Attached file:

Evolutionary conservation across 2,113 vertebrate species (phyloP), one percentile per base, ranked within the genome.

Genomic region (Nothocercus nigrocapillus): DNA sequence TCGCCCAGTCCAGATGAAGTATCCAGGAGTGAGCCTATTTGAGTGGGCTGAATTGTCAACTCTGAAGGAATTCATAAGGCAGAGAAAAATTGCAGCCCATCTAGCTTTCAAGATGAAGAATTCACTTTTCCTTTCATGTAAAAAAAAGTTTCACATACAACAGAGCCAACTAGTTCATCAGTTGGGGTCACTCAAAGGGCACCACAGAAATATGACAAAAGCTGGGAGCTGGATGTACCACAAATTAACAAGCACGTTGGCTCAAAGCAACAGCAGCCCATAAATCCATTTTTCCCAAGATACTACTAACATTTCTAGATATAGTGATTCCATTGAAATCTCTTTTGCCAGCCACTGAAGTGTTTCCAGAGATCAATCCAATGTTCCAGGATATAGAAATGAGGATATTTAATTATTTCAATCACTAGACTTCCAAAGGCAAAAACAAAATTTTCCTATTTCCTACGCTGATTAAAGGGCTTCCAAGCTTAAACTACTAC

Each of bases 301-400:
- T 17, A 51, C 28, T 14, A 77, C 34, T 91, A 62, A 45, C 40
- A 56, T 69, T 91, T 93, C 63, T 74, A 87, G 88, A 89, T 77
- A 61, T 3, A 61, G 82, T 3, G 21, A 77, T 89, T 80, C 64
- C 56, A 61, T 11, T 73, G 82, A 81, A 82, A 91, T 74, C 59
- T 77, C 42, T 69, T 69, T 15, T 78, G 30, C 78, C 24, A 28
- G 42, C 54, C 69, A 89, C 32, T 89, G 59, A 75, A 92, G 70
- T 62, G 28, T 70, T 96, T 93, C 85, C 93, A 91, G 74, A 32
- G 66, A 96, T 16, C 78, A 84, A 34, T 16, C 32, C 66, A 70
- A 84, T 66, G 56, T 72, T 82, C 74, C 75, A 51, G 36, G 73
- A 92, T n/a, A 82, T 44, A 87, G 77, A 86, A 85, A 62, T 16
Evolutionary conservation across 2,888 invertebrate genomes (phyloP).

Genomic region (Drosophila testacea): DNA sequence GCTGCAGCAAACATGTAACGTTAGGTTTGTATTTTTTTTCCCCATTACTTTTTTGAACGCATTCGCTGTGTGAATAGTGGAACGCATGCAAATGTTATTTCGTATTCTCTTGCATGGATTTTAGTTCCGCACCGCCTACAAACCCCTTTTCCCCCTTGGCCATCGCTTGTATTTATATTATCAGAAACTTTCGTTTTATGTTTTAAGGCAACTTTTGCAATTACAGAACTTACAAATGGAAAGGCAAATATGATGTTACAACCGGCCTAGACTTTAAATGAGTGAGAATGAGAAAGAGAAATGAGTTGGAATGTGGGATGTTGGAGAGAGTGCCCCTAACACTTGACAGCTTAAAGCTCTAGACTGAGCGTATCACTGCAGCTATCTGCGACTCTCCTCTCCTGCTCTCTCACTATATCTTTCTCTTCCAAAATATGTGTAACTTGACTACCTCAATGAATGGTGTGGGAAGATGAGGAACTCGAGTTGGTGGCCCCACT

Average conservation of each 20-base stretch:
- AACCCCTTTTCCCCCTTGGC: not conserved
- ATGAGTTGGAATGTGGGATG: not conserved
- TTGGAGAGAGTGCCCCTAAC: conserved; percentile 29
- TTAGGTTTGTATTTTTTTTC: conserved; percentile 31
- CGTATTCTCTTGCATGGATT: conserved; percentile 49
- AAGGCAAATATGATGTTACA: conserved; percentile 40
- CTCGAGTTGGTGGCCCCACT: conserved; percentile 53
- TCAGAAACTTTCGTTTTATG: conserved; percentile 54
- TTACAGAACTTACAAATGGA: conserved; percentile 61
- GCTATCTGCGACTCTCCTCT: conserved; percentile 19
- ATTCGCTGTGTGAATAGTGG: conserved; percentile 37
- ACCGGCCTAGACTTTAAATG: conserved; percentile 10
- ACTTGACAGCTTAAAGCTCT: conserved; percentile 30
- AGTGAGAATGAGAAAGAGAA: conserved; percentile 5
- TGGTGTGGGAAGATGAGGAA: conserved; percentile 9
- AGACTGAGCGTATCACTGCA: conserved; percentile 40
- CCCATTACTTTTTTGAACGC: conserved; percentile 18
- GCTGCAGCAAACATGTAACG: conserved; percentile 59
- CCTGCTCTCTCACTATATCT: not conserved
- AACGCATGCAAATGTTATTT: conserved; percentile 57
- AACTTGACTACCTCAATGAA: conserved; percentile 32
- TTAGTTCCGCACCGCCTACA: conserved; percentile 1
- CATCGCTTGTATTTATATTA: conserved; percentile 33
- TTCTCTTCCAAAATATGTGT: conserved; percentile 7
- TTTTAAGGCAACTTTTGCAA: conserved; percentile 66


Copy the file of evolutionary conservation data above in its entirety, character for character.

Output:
Evolutionary conservation across 2,113 vertebrate species (phyloP), one percentile per base, ranked within the genome.

Genomic region (Nothocercus nigrocapillus): DNA sequence TCGCCCAGTCCAGATGAAGTATCCAGGAGTGAGCCTATTTGAGTGGGCTGAATTGTCAACTCTGAAGGAATTCATAAGGCAGAGAAAAATTGCAGCCCATCTAGCTTTCAAGATGAAGAATTCACTTTTCCTTTCATGTAAAAAAAAGTTTCACATACAACAGAGCCAACTAGTTCATCAGTTGGGGTCACTCAAAGGGCACCACAGAAATATGACAAAAGCTGGGAGCTGGATGTACCACAAATTAACAAGCACGTTGGCTCAAAGCAACAGCAGCCCATAAATCCATTTTTCCCAAGATACTACTAACATTTCTAGATATAGTGATTCCATTGAAATCTCTTTTGCCAGCCACTGAAGTGTTTCCAGAGATCAATCCAATGTTCCAGGATATAGAAATGAGGATATTTAATTATTTCAATCACTAGACTTCCAAAGGCAAAAACAAAATTTTCCTATTTCCTACGCTGATTAAAGGGCTTCCAAGCTTAAACTACTAC

Each of bases 301-400:
- T 17, A 51, C 28, T 14, A 77, C 34, T 91, A 62, A 45, C 40
- A 56, T 69, T 91, T 93, C 63, T 74, A 87, G 88, A 89, T 77
- A 61, T 3, A 61, G 82, T 3, G 21, A 77, T 89, T 80, C 64
- C 56, A 61, T 11, T 73, G 82, A 81, A 82, A 91, T 74, C 59
- T 77, C 42, T 69, T 69, T 15, T 78, G 30, C 78, C 24, A 28
- G 42, C 54, C 69, A 89, C 32, T 89, G 59, A 75, A 92, G 70
- T 62, G 28, T 70, T 96, T 93, C 85, C 93, A 91, G 74, A 32
- G 66, A 96, T 16, C 78, A 84, A 34, T 16, C 32, C 66, A 70
- A 84, T 66, G 56, T 72, T 82, C 74, C 75, A 51, G 36, G 73
- A 92, T n/a, A 82, T 44, A 87, G 77, A 86, A 85, A 62, T 16
Evolutionary conservation across 2,888 invertebrate genomes (phyloP).

Genomic region (Drosophila testacea): DNA sequence GCTGCAGCAAACATGTAACGTTAGGTTTGTATTTTTTTTCCCCATTACTTTTTTGAACGCATTCGCTGTGTGAATAGTGGAACGCATGCAAATGTTATTTCGTATTCTCTTGCATGGATTTTAGTTCCGCACCGCCTACAAACCCCTTTTCCCCCTTGGCCATCGCTTGTATTTATATTATCAGAAACTTTCGTTTTATGTTTTAAGGCAACTTTTGCAATTACAGAACTTACAAATGGAAAGGCAAATATGATGTTACAACCGGCCTAGACTTTAAATGAGTGAGAATGAGAAAGAGAAATGAGTTGGAATGTGGGATGTTGGAGAGAGTGCCCCTAACACTTGACAGCTTAAAGCTCTAGACTGAGCGTATCACTGCAGCTATCTGCGACTCTCCTCTCCTGCTCTCTCACTATATCTTTCTCTTCCAAAATATGTGTAACTTGACTACCTCAATGAATGGTGTGGGAAGATGAGGAACTCGAGTTGGTGGCCCCACT

Average conservation of each 20-base stretch:
- AACCCCTTTTCCCCCTTGGC: not conserved
- ATGAGTTGGAATGTGGGATG: not conserved
- TTGGAGAGAGTGCCCCTAAC: conserved; percentile 29
- TTAGGTTTGTATTTTTTTTC: conserved; percentile 31
- CGTATTCTCTTGCATGGATT: conserved; percentile 49
- AAGGCAAATATGATGTTACA: conserved; percentile 40
- CTCGAGTTGGTGGCCCCACT: conserved; percentile 53
- TCAGAAACTTTCGTTTTATG: conserved; percentile 54
- TTACAGAACTTACAAATGGA: conserved; percentile 61
- GCTATCTGCGACTCTCCTCT: conserved; percentile 19
- ATTCGCTGTGTGAATAGTGG: conserved; percentile 37
- ACCGGCCTAGACTTTAAATG: conserved; percentile 10
- ACTTGACAGCTTAAAGCTCT: conserved; percentile 30
- AGTGAGAATGAGAAAGAGAA: conserved; percentile 5
- TGGTGTGGGAAGATGAGGAA: conserved; percentile 9
- AGACTGAGCGTATCACTGCA: conserved; percentile 40
- CCCATTACTTTTTTGAACGC: conserved; percentile 18
- GCTGCAGCAAACATGTAACG: conserved; percentile 59
- CCTGCTCTCTCACTATATCT: not conserved
- AACGCATGCAAATGTTATTT: conserved; percentile 57
- AACTTGACTACCTCAATGAA: conserved; percentile 32
- TTAGTTCCGCACCGCCTACA: conserved; percentile 1
- CATCGCTTGTATTTATATTA: conserved; percentile 33
- TTCTCTTCCAAAATATGTGT: conserved; percentile 7
- TTTTAAGGCAACTTTTGCAA: conserved; percentile 66